Hello, I am a new arrival here and know very little about OpenHAB. In fact, I’m not really interested in learning about it until I determine that it is a viable and good solution for what I want to accomplish. So I’m asking the community to offer some guidance…
I have a C++ application I’ve written, running on a Linux ARM SBC, which is my home automation control system. It handles I/O, data logging, switch logic, DMX control, sensors, HVAC, and more. I want to integrate it with Apple’s HomeKit to leverage Apple’s UI capabilities for this domain. I could directly implement HAP into my application (there are various available implementations), but it seems prudent to instead use a bridging technology that can bind to multiple 3rd party technologies, just in case we get other UIs in the household (Amazon, Google, etc). OpenHAB seems to be a pretty robust solution here, with an active community. Yes? No? Other opinions?
My core question, however, is that from an initial survey of the OpenHAB website its not clear what the most straightforward way to interface my C++ application (which embodies the lighting, sensing and HVAC systems) to OpenHAB. It looks like devices usually have a “binding” written for them (in Java?), but I’m not keen on spinning up on enough Java to code and debug this and then maintain it as things are inevitably versioned and evolved. Is there a generic binding that is recommended to which I can present a complex device with many accessories and all their attributes?
The MQTT binding with JSON payload will probably satisfy your requirements
Mqtt all day every day. Most flexible platform transportable it any automation system, or if using mqttwarn publishable to a number of other services.
Okay, sounds like a solid recommendation… however, since there appear to be direct bindings between MQTT and HomeKit/etc. what is my motivation to use OpenHAB?
Integration with another 300+ other control systems…
Sure, might be relevant some day, but OpenHAB looks like a fairly non-trivial software stack with a fair amount of configuration required. In any case, MQTT looks like a sound direction to pursue, so thanks. If I decide to stand up an OpenHAB instance, I’ll be back with more questions, I’m sure.
Binding api is quite stable and changes which are coming into this part are mainly improvements coming from varios aspects of implemented bindings (ie support for units as integral part of measurements). If you will check OH 1.x its not that complicated.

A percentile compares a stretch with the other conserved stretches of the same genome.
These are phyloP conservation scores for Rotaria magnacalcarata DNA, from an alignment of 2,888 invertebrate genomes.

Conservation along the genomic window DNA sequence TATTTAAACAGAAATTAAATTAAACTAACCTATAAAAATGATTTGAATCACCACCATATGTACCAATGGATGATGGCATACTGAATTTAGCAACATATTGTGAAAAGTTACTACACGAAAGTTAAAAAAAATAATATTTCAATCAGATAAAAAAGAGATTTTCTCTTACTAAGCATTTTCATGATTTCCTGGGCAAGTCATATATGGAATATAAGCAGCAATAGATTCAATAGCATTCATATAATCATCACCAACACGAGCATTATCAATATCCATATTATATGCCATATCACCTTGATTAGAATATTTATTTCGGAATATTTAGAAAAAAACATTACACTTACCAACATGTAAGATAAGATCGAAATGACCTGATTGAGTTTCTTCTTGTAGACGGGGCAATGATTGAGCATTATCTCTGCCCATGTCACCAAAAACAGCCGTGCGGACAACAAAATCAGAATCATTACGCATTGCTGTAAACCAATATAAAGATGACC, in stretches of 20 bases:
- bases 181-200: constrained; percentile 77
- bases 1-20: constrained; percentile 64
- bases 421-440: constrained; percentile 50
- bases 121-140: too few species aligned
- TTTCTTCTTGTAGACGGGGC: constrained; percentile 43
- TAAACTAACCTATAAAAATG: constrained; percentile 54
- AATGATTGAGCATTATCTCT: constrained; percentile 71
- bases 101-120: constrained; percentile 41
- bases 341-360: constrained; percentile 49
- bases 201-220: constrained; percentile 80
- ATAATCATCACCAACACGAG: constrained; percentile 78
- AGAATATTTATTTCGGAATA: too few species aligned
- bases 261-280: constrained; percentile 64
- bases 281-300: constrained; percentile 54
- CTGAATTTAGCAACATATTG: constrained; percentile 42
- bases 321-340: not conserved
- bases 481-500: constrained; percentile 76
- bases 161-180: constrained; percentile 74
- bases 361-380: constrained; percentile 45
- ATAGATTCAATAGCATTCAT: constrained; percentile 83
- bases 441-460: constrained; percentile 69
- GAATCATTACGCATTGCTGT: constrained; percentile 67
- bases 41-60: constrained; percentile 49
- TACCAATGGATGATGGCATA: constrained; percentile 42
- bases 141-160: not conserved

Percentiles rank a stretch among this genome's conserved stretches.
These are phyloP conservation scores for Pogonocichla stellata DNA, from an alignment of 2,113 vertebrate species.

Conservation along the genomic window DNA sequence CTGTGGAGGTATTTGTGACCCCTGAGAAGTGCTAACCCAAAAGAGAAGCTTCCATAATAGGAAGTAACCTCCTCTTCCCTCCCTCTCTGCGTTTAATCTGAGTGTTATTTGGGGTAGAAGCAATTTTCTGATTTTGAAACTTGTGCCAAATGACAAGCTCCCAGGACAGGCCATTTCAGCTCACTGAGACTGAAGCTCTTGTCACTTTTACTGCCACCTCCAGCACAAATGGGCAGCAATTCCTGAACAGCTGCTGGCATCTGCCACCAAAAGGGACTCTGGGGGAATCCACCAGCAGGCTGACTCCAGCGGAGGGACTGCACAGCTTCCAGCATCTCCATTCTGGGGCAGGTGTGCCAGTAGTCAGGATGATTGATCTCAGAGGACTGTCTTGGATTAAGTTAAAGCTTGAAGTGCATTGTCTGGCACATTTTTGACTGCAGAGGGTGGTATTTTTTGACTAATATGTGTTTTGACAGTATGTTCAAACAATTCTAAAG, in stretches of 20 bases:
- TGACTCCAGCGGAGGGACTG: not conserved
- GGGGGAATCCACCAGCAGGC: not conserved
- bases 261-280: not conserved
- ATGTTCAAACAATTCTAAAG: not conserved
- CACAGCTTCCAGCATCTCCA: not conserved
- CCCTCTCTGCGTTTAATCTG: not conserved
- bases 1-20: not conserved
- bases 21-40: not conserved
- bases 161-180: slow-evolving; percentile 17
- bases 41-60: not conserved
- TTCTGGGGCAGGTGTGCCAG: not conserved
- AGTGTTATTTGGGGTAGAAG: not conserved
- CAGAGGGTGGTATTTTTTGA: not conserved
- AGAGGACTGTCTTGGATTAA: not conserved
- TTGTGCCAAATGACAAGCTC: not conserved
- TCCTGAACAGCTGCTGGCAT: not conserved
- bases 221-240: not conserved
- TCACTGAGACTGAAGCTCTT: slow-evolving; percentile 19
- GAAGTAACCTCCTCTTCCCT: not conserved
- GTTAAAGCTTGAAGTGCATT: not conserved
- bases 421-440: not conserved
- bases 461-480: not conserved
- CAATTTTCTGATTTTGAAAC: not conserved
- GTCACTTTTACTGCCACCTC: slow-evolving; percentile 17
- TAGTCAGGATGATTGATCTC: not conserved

OH 2.x is slightly more advanced because it introduces few abstract definitions.
If your home controller wrotten in C++
has external communication interface, and believe it must have such thing already, you can utilize existing addons such exec or http in order to interact with your software. It wont give you a great user experience but at least will let you to brodge things with no effort.
Starting a new binding will be a challange because your existing C++ api/sdk has to be bridged to Java. There are several ways. First - create a native binding skelton to simply pass as much and as early as possible from java to c. By this way you could stay in environment which is convinient for you. Definitive disadvantage is necessity to handle jvm types as input and output from native implementation.
Second option does not require (in theory) that much C++. It is JNA, and allows to call native code from Java. It rely on certain assumptions thus on some cases will allow to have 1:1 mapping between c and Java. Because of bigger overhead it might be slightly slower, but all benchmarks I saw showed minimal difference between both. In such case you stay more on Java side.
Thanks for the suggestion, but I’m really trying to minimize the number of languages I have custom code in. Adding Java is definitely low on my list (apologies to the Java fans, but I’m just not). The MQTT recommendation seems like a good way to go, and I believe I’ve found a path forward that is compatible with my program architecture (libuv-based).